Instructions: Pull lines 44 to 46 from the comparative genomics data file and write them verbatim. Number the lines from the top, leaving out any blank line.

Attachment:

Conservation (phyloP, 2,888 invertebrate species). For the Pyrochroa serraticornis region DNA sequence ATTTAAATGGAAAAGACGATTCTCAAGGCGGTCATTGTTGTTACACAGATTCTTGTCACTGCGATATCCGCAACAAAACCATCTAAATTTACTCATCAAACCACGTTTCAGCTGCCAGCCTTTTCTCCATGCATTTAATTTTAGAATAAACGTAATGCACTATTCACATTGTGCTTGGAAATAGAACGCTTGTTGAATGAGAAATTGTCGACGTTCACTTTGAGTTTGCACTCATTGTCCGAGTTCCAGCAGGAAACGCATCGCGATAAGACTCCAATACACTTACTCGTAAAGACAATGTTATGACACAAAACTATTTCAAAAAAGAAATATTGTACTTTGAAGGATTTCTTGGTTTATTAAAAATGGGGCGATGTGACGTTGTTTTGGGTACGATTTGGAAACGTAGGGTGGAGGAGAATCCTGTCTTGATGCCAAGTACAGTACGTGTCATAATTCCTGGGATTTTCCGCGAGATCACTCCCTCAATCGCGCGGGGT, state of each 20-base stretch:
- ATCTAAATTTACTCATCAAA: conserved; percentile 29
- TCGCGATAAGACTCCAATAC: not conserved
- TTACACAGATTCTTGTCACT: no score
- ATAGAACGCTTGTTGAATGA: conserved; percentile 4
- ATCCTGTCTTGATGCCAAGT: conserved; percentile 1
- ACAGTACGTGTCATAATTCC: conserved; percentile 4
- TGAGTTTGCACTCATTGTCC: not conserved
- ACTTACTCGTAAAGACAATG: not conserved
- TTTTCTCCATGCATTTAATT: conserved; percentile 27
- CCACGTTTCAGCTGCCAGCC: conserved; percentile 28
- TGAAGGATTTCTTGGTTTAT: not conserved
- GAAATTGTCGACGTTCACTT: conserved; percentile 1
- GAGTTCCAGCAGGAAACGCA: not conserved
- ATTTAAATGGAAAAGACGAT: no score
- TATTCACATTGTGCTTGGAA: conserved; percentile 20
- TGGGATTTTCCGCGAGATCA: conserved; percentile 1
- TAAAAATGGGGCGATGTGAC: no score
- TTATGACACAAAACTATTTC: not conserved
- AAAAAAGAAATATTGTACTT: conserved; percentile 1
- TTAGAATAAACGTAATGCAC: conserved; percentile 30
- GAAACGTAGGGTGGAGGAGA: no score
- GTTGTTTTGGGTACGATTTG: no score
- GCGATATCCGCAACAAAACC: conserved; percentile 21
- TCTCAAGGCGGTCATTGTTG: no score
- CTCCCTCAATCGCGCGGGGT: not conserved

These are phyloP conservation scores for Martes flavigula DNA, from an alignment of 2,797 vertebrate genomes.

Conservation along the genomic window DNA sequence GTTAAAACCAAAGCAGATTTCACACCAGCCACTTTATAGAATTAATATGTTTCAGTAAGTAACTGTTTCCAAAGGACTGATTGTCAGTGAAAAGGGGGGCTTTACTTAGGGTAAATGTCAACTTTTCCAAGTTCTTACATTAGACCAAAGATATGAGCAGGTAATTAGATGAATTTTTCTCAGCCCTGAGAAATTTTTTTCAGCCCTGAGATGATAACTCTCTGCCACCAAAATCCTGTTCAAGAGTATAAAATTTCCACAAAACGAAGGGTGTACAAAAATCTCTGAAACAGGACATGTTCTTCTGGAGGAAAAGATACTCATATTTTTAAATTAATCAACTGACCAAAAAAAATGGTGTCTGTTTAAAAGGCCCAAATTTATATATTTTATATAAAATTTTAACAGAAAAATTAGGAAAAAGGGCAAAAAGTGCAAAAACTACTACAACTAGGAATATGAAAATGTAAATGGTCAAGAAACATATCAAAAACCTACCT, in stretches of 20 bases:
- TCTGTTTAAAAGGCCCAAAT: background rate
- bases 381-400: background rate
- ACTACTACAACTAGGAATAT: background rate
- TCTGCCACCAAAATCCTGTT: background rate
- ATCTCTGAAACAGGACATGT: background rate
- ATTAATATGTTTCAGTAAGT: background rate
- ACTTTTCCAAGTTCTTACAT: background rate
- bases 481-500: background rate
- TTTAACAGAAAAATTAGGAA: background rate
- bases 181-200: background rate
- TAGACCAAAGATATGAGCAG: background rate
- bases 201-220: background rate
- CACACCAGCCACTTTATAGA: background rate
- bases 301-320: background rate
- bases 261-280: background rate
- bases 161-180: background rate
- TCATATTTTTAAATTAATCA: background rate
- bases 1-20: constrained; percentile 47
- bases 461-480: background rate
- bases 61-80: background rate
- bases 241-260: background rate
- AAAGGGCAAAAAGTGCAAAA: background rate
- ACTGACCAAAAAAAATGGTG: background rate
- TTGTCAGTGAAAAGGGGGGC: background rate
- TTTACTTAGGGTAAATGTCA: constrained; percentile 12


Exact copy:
- bases 161-180: background rate
- TCATATTTTTAAATTAATCA: background rate
- bases 1-20: constrained; percentile 47